In today’s overly crowded music climate, it’s rare when an act immediately grabs your attention—and holds it. The Sledge Grits Band is that welcome rarity.

The girls have a new single called, “Am What I Am”. Check it out here:
Edgy yet infectious pop-rock paired with insightful, positive lyrics is the calling card of this unique sister act. Siblings Keiko (guitarist/songwriter, 21), Ella (bassist, 19), Mimi (lead vocals, 16) and bo-Pah (drummer, 13) comprise the Los Angeles-based group, whose colorful moniker combines the family’s last name—Sledge—with the acronym for “Girls Raised in the Sun.”
Playing together for seven years now, the Sledge Grits Band draws creative inspiration from a wellspring of diverse influences. The sisters’ eclectic family heritage includes Japanese, French, German, African American, Native American, Creole and Irish ties. On the musical side, influences range from P!nk and Kelly Clarkson to Paramore, Taylor Swift, Jimi Hendrix and songwriter Diane Warren. These various cultural influences double as the propelling force behind the band’s arresting style—and determined refusal to be boxed into any one category.
“When people see us, they expect us to be either dance or hip-hop,” says Ella. “But when they hear us, they’re surprised. We’re just a big melting pot of culture. Our sound is a mix of everything in our heritage.”
attends the HollyRod Foundation's 4th Annual My Brother Charlie Carnival at Culver Studios on August 3, 2013 in Culver City, California.Out of that multi-cultural melting pot also comes a powerful, passionate artistry that belies the sisters’ young ages. “It’s not often that you find four sisters who happen to pick up music and love to play together,” says Ella, the group’s bassist. Adds songwriter Keiko, “We simply want people to know we just love music; it’s our life. This isn’t manufactured or forced. This is who we are and what we love.”
Case in point is the fierce pop-rock anthem “Am What I Am.” The Sledge Grits Band leaves no doubt as to its sterling songwriting skills, musical chops and performance prowess on this song about staying true to one’s self. As drummer bo-Pah revs up the track’s hard-charging intensity, lead singer Mimi fervently declares, “Who are you to try and tell me who I am / … I am perfectly flawed / I don’t want to be anyone other than me / I am what I am.”
“We can be who we want to be and not let anyone tell us otherwise,” says Keiko. “It’s a relatable message that everyone can grab onto.”
The group is equally adept at taking things down a notch or two as on the moving mid-tempo “We All Fall Down,” written by a then 16-year-old Keiko in 30 minutes. “We all
break down / We all lose faith,” sings a plaintive but determined Mimi. “We all get lost and found again / We all fall down.”
The Sledge Grits Band’s music memories date back to the sisters’ early upbringing in Florida. While their mom played a lot of classic rock records at home, dad was into blues, R&B and hip-hop. “Dad taught us how to dance,” remembers Keiko. “He always thought he was so cool when he would do the cabbage patch or running man. We loved rocking out with our parents.”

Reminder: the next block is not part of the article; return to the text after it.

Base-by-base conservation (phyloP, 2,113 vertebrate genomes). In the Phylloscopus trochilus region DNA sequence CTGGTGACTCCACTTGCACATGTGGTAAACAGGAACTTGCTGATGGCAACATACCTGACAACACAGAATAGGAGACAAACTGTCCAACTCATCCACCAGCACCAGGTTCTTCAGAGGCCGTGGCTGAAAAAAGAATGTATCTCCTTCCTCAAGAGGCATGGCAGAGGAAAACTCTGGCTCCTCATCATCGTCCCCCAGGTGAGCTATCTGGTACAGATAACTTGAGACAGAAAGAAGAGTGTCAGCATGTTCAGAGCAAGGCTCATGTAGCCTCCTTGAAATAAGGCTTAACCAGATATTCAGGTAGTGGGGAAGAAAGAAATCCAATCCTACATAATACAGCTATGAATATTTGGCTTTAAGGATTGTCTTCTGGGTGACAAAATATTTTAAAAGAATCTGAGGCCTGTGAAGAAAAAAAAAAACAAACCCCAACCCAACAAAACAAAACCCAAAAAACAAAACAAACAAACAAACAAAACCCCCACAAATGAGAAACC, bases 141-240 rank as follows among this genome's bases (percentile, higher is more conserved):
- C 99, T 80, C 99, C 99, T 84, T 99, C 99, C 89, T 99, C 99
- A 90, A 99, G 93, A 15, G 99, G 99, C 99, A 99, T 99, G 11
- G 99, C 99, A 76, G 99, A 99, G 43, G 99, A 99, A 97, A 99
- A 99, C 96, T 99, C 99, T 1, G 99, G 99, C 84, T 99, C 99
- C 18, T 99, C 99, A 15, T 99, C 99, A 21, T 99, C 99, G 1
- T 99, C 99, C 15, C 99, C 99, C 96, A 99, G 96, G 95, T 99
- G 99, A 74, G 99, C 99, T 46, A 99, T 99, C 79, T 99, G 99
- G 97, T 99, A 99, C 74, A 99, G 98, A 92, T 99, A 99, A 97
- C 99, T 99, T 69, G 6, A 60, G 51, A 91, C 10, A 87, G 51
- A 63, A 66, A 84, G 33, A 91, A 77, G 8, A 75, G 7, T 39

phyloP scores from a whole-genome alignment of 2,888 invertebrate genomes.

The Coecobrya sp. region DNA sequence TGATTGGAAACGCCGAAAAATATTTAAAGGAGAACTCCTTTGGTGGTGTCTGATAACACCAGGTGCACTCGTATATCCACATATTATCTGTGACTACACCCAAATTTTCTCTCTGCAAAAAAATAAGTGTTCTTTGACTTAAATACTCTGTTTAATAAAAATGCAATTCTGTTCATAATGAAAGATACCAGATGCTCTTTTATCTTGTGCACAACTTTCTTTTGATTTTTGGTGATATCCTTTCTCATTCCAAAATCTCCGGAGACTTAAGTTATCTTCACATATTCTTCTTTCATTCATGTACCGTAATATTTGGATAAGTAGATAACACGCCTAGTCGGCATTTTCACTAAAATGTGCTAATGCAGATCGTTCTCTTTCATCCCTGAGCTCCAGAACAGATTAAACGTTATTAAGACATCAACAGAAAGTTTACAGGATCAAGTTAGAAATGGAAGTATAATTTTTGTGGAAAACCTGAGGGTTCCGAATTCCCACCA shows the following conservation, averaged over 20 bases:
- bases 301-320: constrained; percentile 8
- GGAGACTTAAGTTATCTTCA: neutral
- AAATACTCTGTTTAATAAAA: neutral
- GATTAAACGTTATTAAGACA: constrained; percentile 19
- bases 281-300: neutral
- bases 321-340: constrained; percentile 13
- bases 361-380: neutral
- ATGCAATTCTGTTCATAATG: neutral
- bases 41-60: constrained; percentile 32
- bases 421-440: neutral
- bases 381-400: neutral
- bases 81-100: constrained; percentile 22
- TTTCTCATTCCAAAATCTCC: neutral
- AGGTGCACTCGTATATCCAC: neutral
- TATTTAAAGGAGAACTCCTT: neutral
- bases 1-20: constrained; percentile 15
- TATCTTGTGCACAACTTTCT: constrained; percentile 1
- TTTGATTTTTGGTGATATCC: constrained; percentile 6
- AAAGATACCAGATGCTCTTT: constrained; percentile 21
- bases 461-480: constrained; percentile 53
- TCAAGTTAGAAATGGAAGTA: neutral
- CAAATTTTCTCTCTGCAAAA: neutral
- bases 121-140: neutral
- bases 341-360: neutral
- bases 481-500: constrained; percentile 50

A subsequent move to California sparked the girls’ interest in playing music. Homeschooled since the first grade, Keiko, Ella and Mimi added guitar classes to their curriculum. “It all stemmed from there,” recalls Ella. “Keiko stayed with the guitar, while I moved on to the bass. Mimi has a voice that shouldn’t come from someone so young and bo-Pah has a natural sense of rhythm.”
In an interesting side note, bo-Pah gave herself that nickname as a toddler. It was derived from her mispronunciation of the children’s television show Boobah. The family later learned that bo-Pah means “to know thyself” in Kiswahili.
Hardships faced by the sisters growing up —their father’s multiple sclerosis and grandmother’s death—helped shape Keiko’s songwriting skills and further crystalize the group’s natural chemistry. “Music has always been a therapy, an outlet for us,” says Keiko. “When we were stressed or upset, we’d turn to each other and our instruments.”
While the Sledge Grits Band’s first studio album is due later this year, the group has already notched several noteworthy achievements: Among them: appearing on CBS’s The Early Show and NBC’s Next Great Family Band; playing more than 300 live shows, including opening for Ludacris. Along the way, the Sledge Grits Band has also earned shout-outs from such music celebs as Michelle Williams of Destiny’s Child, Grammy-winning producer Jermaine Dupri and MC Hammer, who predicts the quartet is “our future.”
And the Sledge Grits Band is ready to prove just that. The group’s debut album brims with high-energy pop-rock, striking the right balance between fun songs to rock out to and big ballads. “We just want to let listeners in on who we are and what we do,” says Keiko.
Adds Ella, “We have a clear perspective of who we are and what space we want to occupy in the music industry. These seven years have molded us into the artists we want to be. Before this, people would have told us who they wanted us to be. Now is the perfect time.”

For more information contact Dorsey Fuller at 424-442-0482 [email protected];


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